Let me repeat the key part there – after all physical property is not a public good. While information is a public good. And while often confused to be the same, the free-rider problem (that happens with public goods), is a distinct problem from the tragedy of the commons problem (that happens with physical property). The free-rider problem occurs when people can benefit regardless of whether they contribute to the creation or maintenance of a good . The ‘problem’ is not about that good, but about whether a ‘rational actor’ will want to continue creating/maintaining when others can benefit off of their work. The tragedy of the commons problem is about the good, because the good (property) gets degraded by too many people using/consuming it.
So what has happened here? The problem statement has been identified from the information economics image, while the solution has been brought in from the private property image! Time to spin that thaumatrope, and now in the realm of the ‘property’ narrative, solutions are quickly strewn together! Stronger property rights, better outcomes, right?!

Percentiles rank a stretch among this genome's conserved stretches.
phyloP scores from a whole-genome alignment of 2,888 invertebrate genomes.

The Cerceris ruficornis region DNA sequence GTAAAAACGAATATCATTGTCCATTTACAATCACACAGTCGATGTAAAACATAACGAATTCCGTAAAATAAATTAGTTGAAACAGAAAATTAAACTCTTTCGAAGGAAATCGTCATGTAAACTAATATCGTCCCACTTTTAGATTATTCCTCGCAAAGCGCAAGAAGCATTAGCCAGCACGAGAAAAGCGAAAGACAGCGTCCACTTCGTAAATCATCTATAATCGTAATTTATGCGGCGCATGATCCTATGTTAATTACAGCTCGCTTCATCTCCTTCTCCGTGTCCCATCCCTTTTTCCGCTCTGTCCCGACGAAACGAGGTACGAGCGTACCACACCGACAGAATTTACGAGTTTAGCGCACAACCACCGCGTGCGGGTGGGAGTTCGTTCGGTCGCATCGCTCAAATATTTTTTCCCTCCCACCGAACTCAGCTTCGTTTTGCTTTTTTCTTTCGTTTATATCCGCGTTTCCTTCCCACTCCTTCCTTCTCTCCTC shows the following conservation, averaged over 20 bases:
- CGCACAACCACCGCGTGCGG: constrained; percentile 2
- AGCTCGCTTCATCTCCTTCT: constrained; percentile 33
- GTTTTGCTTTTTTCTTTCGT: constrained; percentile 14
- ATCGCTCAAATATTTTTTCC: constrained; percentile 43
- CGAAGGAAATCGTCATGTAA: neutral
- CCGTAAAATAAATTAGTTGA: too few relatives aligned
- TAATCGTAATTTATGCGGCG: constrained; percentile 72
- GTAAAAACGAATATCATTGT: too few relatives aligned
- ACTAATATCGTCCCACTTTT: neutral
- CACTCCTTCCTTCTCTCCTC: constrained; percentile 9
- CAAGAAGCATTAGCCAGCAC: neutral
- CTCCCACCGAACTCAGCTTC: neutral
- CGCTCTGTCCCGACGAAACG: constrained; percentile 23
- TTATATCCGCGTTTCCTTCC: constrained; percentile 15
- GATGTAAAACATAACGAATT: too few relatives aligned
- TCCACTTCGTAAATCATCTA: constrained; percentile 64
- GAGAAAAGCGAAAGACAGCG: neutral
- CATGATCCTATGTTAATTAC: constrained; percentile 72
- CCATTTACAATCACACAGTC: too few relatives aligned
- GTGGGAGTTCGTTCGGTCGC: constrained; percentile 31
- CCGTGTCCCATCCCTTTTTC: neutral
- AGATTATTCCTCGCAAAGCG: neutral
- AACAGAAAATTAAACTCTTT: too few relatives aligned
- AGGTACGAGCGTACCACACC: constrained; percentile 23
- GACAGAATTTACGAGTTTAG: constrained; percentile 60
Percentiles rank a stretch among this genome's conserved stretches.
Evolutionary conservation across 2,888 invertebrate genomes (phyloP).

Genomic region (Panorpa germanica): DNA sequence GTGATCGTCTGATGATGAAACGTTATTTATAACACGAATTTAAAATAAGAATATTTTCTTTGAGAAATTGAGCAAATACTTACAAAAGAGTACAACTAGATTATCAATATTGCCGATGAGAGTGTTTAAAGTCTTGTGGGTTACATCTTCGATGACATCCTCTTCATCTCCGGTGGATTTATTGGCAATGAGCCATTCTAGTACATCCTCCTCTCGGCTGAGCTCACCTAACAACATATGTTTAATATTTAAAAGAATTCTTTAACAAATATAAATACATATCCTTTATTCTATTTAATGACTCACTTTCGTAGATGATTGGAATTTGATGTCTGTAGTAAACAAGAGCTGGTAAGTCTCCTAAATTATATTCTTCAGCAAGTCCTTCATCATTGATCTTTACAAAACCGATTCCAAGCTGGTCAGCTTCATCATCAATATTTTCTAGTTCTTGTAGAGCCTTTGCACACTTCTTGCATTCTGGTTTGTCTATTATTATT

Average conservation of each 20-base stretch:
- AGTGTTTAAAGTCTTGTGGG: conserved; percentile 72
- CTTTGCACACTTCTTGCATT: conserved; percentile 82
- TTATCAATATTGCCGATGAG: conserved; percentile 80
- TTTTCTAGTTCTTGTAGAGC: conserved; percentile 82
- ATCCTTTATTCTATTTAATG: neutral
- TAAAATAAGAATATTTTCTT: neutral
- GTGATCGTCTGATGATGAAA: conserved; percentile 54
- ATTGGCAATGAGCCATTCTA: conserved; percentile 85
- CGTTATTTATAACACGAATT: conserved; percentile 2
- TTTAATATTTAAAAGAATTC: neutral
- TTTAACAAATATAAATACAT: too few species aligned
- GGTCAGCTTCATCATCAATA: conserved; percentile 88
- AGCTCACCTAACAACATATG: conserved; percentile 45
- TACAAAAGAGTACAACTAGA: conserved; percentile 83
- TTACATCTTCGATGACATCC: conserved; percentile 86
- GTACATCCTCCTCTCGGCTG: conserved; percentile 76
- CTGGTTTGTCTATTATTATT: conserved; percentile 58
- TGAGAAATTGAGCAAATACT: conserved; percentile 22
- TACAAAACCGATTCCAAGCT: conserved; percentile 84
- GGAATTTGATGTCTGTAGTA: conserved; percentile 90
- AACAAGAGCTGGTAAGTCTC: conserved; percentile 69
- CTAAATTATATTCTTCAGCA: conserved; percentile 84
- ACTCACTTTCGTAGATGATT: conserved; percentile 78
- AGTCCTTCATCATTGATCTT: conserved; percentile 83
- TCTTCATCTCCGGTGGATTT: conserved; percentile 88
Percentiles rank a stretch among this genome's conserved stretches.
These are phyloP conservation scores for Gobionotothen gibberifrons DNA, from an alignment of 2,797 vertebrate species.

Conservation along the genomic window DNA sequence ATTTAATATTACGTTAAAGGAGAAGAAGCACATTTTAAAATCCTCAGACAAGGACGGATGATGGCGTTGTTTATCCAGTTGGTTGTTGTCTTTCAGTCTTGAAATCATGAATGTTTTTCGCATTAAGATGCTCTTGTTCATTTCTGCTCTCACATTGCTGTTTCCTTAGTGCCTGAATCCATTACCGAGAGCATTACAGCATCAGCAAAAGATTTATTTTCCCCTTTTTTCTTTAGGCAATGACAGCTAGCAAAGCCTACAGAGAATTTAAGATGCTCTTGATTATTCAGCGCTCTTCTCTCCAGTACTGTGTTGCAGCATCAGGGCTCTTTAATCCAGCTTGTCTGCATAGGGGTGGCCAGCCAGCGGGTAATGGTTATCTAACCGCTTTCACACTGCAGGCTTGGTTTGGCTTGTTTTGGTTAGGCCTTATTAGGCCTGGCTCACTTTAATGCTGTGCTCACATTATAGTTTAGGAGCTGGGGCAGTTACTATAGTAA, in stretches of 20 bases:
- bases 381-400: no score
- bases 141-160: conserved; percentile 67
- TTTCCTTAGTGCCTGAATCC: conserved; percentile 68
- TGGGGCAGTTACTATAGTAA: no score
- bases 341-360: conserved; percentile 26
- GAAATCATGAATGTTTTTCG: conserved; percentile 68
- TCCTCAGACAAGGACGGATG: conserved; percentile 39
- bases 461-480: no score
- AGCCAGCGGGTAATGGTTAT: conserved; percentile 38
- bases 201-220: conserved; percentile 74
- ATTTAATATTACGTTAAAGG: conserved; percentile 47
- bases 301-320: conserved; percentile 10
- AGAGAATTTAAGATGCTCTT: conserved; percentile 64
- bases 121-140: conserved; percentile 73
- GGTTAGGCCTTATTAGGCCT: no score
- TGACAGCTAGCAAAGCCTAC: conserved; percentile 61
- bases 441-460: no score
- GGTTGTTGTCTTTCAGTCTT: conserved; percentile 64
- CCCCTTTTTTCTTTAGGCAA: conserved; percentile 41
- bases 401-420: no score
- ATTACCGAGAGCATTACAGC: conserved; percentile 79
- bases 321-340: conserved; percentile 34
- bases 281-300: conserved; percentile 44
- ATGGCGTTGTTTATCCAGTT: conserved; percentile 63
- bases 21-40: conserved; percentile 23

While the thaumatrope you saw above is kinda cool and magical, this magical trick can have marring implications if imported into reality and this is what has happened in the case of IP.
Mindy: Phew (sighed) – that was a long monologue. I’m going to go back and ‘re-read’ it in my head, and pretend you said it over 2-3 conversations instead of as one long ted talk! (grinning). But more seriously and just as a first level response to the framing of the problem – isn’t there a standard problem, with standard economics? Homo-economicus has always been a mirage.
Nya: Hm… (thinking) … Indeed, in the first image i.e. information economics, I see a supposition that all those who indulge in intellectual activity are rational self interested beings who always need an external property type (profit/right) motivation to create. Any empirical backing?
Sugastine: Actually … This ‘information economics’ image also runs with a (rebuttable) presumption that creators will automatically create for social welfare, right? Why else should the state be interfering with the free market? But this isn’t true, is it? (excitedly).. Because.. what are we incentivising people to create anyway? I want to push back on this idea first that all ‘innovation’ is (equally) desirable. The marketplace will naturally direct innovation resources more towards what rich people want, rather than what is socially welfare-ious!